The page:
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Origin of nearside structural and geochemical anomalies on the Moon

Peter H. Schultz
Peter H. Schultz
Department of Geological Sciences, Brown University, Providence, Rhode Island 02912-1846, USA
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David A. Crawford
David A. Crawford
Sandia National Laboratories, Albuquerque, New Mexico 87185, USA
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March 2011

Mare basalts cover much of the Earth-facing side of the Moon. The underlying cause for this distribution has been attributed to an ancient nearside megabasin, asymmetric accretion, and differential tidal effects. While each hypothesis is plausible, the hypothesis for a megabasin also accounts for a subconcentric and radial system of graben and ridges that centers on a region southwest of Imbrium basin. Moreover, such a nearside megabasin could account for the distribution of nearside geochemical anomalies related to localized igneous intrusions. The farside South Pole–Aitken basin, however, is a well-established impact megabasin exceeding 2200 km in diameter. Here, we propose an oblique collision scenario for this basin on the farside that would have created the initial conditions for localized deep-seated and long-lasting weaknesses on the nearside. Laboratory and computational experiments demonstrate that a large oblique collision generates asymmetric shock waves that converge in a region offset from the basin-center antipode. The resulting damage would have provided pathways for deep magma to reach shallow reservoirs.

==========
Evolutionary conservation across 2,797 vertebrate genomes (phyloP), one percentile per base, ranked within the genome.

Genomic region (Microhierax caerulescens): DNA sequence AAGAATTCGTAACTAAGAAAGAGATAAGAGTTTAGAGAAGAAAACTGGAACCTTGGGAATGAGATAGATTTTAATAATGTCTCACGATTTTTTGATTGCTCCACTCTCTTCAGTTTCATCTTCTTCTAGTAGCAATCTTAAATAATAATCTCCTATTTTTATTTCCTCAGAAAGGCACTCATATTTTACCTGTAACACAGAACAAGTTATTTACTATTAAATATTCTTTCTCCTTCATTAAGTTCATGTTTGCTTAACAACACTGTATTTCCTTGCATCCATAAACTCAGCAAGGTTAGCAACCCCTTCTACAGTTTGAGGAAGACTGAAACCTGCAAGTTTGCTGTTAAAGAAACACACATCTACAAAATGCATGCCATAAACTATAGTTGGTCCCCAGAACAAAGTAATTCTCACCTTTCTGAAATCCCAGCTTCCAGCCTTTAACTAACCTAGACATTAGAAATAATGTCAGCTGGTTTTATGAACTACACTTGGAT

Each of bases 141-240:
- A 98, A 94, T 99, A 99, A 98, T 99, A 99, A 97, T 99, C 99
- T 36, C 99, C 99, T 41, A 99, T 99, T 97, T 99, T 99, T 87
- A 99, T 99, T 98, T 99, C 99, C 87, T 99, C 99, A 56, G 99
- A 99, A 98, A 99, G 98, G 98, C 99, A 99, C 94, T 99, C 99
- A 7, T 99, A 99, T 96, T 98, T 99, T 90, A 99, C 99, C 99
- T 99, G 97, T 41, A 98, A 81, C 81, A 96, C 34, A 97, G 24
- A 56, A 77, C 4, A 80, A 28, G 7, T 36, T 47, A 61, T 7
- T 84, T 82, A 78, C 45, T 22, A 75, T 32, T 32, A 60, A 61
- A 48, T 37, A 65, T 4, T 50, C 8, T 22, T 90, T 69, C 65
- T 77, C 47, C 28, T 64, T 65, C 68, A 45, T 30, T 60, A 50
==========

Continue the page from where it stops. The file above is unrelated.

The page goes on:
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Figures & Tables


GSA Special Papers

Recent Advances and Current Research Issues in Lunar Stratigraphy

Edited by
William A. Ambrose
William A. Ambrose
Bureau of Economic Geology, John A. and Katherine G. Jackson School of Geosciences, The University of Texas at Austin, University Station, Austin, Texas, USA
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David A. Williams
David A. Williams
School of Earth and Space Exploration, Arizona State University, Bateman Physical Sciences, Tempe, Arizona, USA
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Geological Society of America
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